Men usually make the law for themselves, and apply it at their whim. They especially decide not to apply them when it comes to the laws that were written at feminists’ demand to protect us from male violence. And when they find out that they can’t skip the law so easily after all, well, one of the guys only has to lift a finger to change it or get rid of it, so to reestablish unconditional impunity.
Since a French law against sexual harassment was passed in 1992 (modeled on the US law that was pushed through by Catharine MacKinnon) the European association against sexual violence against women at work (AVFT), based in Paris, has been relentlessly fighting for the past 20 years to get the law redefined because it didn’t do justice to victims and was almost useless in punishing the abusers. Cases were almost systematically dropped, the law was generally used as a way to downgrade greater crimes or offenses such as rapes or sexual assaults and the imprecision of the law allowed its application to be very restrictive, which made it difficult if not impossible to recognize most of what constituted sexual harassment in the first place (in particular verbal “propositions”, comments on body, demeaning sexualized language, non-verbal actions such as mimicking sexual acts, imposing pornographic images and physical gestures such as touching the hair, legs, waist, or imposing massages, etc.)
Now, former secretary of the state and former MP, Gérard Ducray, after being condemned for sexual harassment in 2011 (in fact a sexual assault downgraded into sexual harassment by the court), unhappy about being punished for what he called “attitudes of seduction”, has appealed the decision of the court and showed up to some of his pals at the constitutional council (C.C.) to demand an immediate abrogation, on the grounds that the imprecision gave way to unjustly condemning “admissible flirting”. His demand was judged serious enough to be transmitted to the C.C. in February 2012.
The AVFT, which intervenes as civil party for hundreds of victims of sexual harassment every year, knows for a fact that the exact opposite is true: the law has been more helpful in protecting the harassers than the victims. Also, Marilyn Baldec, delegate for the AVFT, warned that “the immediate abrogation would result in the nullification of all procedures in course while creating a judicial void for the victims and guaranteeing total impunity for the harassers”.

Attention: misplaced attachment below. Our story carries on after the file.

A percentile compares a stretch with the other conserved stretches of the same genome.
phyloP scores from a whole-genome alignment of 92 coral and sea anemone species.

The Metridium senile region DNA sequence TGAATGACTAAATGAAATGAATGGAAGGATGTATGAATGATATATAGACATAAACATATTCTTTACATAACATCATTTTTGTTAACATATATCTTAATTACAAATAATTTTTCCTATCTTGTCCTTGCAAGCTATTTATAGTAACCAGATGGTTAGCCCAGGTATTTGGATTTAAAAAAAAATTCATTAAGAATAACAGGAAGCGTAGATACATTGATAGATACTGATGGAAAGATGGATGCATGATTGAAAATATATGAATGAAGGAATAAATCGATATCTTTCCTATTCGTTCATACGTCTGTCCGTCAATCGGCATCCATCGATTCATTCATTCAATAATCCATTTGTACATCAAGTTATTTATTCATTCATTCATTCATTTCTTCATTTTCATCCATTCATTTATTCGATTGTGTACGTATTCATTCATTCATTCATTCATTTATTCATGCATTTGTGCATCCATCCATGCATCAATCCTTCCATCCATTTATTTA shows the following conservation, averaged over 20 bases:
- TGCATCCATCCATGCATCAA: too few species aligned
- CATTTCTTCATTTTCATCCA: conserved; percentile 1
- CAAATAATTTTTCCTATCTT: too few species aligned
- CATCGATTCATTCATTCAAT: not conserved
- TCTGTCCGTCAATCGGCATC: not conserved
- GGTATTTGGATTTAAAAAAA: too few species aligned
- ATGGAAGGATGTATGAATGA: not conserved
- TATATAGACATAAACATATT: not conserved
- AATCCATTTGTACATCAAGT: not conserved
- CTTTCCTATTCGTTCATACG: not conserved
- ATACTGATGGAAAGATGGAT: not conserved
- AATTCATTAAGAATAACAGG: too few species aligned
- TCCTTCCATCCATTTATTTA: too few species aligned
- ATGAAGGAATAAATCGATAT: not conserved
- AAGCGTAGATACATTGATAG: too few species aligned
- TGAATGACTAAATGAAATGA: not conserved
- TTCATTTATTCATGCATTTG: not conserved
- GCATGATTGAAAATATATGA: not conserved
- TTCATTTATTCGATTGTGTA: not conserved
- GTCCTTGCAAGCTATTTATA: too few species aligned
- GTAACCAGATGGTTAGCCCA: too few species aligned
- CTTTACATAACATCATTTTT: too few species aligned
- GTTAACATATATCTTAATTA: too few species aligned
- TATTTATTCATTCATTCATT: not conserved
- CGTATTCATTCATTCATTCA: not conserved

So, what did the constitutional council decide to do? Well, abrogate the law! The decision took force last Friday, May the 4th.
What a highly specialized, competent judicial European-level organization never achieved in twenty years of lobbying and in the name of thousands if not millions of women, one single man, in less than a year and after being condemned for sexual harassment – managed to abrogate the law, just because he said so. No years of lobbying, no endless demonstrations needed!
Now, although this outcome may have been predictable, you can bet that many of us feminists were furious. This meant a backlash in 20 years in terms of protection of women from male violence at work and also meant sending a grand message of impunity to all harassers and abusers of France.
This is what the news represented for some of the victims who now face an abysmal judicial void: (testimonies collected by the AVFT):
“We talk about license to kill, well – this is a real license to hunt”
“What’s sage about them apart from the title?”
“What am I going to do now, I’ve lost everything. My harasser is strutting about since this morning, I’ve just understood why, it’s horrible”
“This is revolting”
“I feel emptied; I came to France because I thought women were protected here”
“I’m not revolted, I feel sick, I’ve been fighting 5 years for nothing”.